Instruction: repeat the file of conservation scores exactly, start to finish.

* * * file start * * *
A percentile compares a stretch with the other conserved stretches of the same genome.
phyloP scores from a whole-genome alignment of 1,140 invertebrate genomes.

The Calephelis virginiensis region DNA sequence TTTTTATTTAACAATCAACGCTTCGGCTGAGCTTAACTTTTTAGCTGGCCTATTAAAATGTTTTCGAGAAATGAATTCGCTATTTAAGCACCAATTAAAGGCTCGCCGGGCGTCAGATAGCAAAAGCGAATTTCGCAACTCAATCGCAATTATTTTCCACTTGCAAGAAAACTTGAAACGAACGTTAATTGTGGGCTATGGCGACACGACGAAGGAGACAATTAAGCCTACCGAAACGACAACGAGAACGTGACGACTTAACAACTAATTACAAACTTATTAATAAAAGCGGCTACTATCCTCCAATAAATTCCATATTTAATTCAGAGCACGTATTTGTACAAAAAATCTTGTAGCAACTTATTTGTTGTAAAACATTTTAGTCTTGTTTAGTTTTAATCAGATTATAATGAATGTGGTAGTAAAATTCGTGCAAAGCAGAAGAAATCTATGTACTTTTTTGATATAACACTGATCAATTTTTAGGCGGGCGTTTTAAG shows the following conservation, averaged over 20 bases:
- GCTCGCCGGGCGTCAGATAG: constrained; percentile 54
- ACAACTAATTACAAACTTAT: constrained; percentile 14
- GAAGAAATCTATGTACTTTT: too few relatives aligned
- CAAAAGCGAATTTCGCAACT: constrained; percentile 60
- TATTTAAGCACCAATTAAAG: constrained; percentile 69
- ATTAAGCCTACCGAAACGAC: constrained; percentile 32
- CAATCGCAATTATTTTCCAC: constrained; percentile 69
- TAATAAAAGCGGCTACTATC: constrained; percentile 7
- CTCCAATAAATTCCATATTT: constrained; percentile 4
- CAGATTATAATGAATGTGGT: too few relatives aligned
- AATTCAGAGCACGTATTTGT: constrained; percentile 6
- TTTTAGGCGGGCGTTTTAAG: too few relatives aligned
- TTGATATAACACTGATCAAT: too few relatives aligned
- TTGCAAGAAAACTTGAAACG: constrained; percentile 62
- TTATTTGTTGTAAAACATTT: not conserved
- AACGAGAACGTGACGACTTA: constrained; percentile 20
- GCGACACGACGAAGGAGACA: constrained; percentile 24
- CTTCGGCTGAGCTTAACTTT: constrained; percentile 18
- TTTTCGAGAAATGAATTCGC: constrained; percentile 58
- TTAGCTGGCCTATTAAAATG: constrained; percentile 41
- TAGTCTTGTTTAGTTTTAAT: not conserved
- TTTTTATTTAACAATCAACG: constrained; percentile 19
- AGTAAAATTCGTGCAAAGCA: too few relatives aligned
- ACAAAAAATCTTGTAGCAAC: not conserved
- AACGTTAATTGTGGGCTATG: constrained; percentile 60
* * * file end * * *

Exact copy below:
A percentile compares a stretch with the other conserved stretches of the same genome.
phyloP scores from a whole-genome alignment of 1,140 invertebrate genomes.

The Calephelis virginiensis region DNA sequence TTTTTATTTAACAATCAACGCTTCGGCTGAGCTTAACTTTTTAGCTGGCCTATTAAAATGTTTTCGAGAAATGAATTCGCTATTTAAGCACCAATTAAAGGCTCGCCGGGCGTCAGATAGCAAAAGCGAATTTCGCAACTCAATCGCAATTATTTTCCACTTGCAAGAAAACTTGAAACGAACGTTAATTGTGGGCTATGGCGACACGACGAAGGAGACAATTAAGCCTACCGAAACGACAACGAGAACGTGACGACTTAACAACTAATTACAAACTTATTAATAAAAGCGGCTACTATCCTCCAATAAATTCCATATTTAATTCAGAGCACGTATTTGTACAAAAAATCTTGTAGCAACTTATTTGTTGTAAAACATTTTAGTCTTGTTTAGTTTTAATCAGATTATAATGAATGTGGTAGTAAAATTCGTGCAAAGCAGAAGAAATCTATGTACTTTTTTGATATAACACTGATCAATTTTTAGGCGGGCGTTTTAAG shows the following conservation, averaged over 20 bases:
- GCTCGCCGGGCGTCAGATAG: constrained; percentile 54
- ACAACTAATTACAAACTTAT: constrained; percentile 14
- GAAGAAATCTATGTACTTTT: too few relatives aligned
- CAAAAGCGAATTTCGCAACT: constrained; percentile 60
- TATTTAAGCACCAATTAAAG: constrained; percentile 69
- ATTAAGCCTACCGAAACGAC: constrained; percentile 32
- CAATCGCAATTATTTTCCAC: constrained; percentile 69
- TAATAAAAGCGGCTACTATC: constrained; percentile 7
- CTCCAATAAATTCCATATTT: constrained; percentile 4
- CAGATTATAATGAATGTGGT: too few relatives aligned
- AATTCAGAGCACGTATTTGT: constrained; percentile 6
- TTTTAGGCGGGCGTTTTAAG: too few relatives aligned
- TTGATATAACACTGATCAAT: too few relatives aligned
- TTGCAAGAAAACTTGAAACG: constrained; percentile 62
- TTATTTGTTGTAAAACATTT: not conserved
- AACGAGAACGTGACGACTTA: constrained; percentile 20
- GCGACACGACGAAGGAGACA: constrained; percentile 24
- CTTCGGCTGAGCTTAACTTT: constrained; percentile 18
- TTTTCGAGAAATGAATTCGC: constrained; percentile 58
- TTAGCTGGCCTATTAAAATG: constrained; percentile 41
- TAGTCTTGTTTAGTTTTAAT: not conserved
- TTTTTATTTAACAATCAACG: constrained; percentile 19
- AGTAAAATTCGTGCAAAGCA: too few relatives aligned
- ACAAAAAATCTTGTAGCAAC: not conserved
- AACGTTAATTGTGGGCTATG: constrained; percentile 60